Arizona State University
Senate Motion #2012-39
Motion below reflects the final version after two amendments approved on the senate floor, see SM#8 Minutes 2012.
Motion Introduced by: Student Faculty Policy Committee Cristi Coursen, Chair
Date of First Read: March 26, 2012
Date of Second Read: April 23, 2012
Title of Motion: Enhancing University Academic Integrity Policies and Procedures
Be It Resolved That:
The University reaffirms Senate Resolution #10: Affirming Academic Integrity. Approved March 21st, 2005 (Appendix A).
- The University revises the ASU academic integrity site to make students, faculty, and administrators partners in addressing academic integrity.
- Every student, during orientation and again at the time of registration for classes, must agree to the student code of conduct. This should be a “to do” item in MyASU.
- All course syllabi should have the link to the academic integrity statement found at https://provost.asu.edu/node/20 and the “Code of Student Conduct” as stated in University policy found in the Student Services Manual athttp://www.asu.edu/aad/manuals/ssm/ssm104-01.html.
- All course syllabi should address discipline-specific issues of academic integrity and the benefits and harm that occur if not respected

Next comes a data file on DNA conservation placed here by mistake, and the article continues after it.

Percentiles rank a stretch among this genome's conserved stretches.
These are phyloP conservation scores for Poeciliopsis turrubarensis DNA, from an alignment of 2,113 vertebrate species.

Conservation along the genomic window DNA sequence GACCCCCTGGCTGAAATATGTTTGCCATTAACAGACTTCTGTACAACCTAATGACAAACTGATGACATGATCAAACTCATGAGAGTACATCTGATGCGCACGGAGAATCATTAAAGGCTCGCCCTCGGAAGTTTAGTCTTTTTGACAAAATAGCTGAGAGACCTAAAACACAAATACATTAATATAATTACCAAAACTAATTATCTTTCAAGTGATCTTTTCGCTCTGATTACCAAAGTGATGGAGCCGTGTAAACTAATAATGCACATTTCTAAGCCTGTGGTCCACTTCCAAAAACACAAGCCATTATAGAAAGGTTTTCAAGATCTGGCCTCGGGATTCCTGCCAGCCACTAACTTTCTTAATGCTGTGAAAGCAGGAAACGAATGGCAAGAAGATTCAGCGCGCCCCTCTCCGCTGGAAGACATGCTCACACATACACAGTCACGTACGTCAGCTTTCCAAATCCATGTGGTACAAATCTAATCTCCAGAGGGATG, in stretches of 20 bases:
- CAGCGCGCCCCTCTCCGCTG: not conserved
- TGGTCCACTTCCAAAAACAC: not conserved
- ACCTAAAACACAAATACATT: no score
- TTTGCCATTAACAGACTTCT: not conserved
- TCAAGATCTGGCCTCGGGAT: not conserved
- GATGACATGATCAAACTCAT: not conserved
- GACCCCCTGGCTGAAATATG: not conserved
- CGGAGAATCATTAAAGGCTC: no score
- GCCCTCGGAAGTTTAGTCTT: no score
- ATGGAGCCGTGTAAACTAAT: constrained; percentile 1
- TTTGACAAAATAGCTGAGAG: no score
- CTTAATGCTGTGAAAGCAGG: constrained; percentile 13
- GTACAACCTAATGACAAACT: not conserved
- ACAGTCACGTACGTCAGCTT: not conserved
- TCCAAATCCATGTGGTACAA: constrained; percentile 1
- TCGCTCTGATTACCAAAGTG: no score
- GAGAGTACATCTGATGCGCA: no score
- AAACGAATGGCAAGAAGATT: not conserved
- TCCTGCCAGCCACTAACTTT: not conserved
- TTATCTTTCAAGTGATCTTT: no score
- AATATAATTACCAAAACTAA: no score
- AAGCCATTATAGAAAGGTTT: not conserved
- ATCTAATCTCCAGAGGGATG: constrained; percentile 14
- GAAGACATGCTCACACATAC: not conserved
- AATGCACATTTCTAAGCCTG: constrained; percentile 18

- Students should sign an honor code, at the program level, where relevant, practical, and possible.
- Every unit should have its own discipline-specific guidelines regarding academic integrity.
- Each unit should have a designated academic integrity officer as a faculty resource who is familiar with ASU’s academic integrity policy.
- Violations of academic integrity should proceed through the academic unit to the dean and then the provost. In order to track multiple violations, ASU Office of Student Rights and Responsibilities (https://eoss.asu.edu/dos/srr/filingreport) should be informed.
- The topic of academic integrity be introduced during new faculty orientation and reinforced by Deans and Directors at the beginning of each academic year.
- Faculty be encouraged to craft syllabi and course assignments so that students clearly understand how to avoid breaches of academic integrity.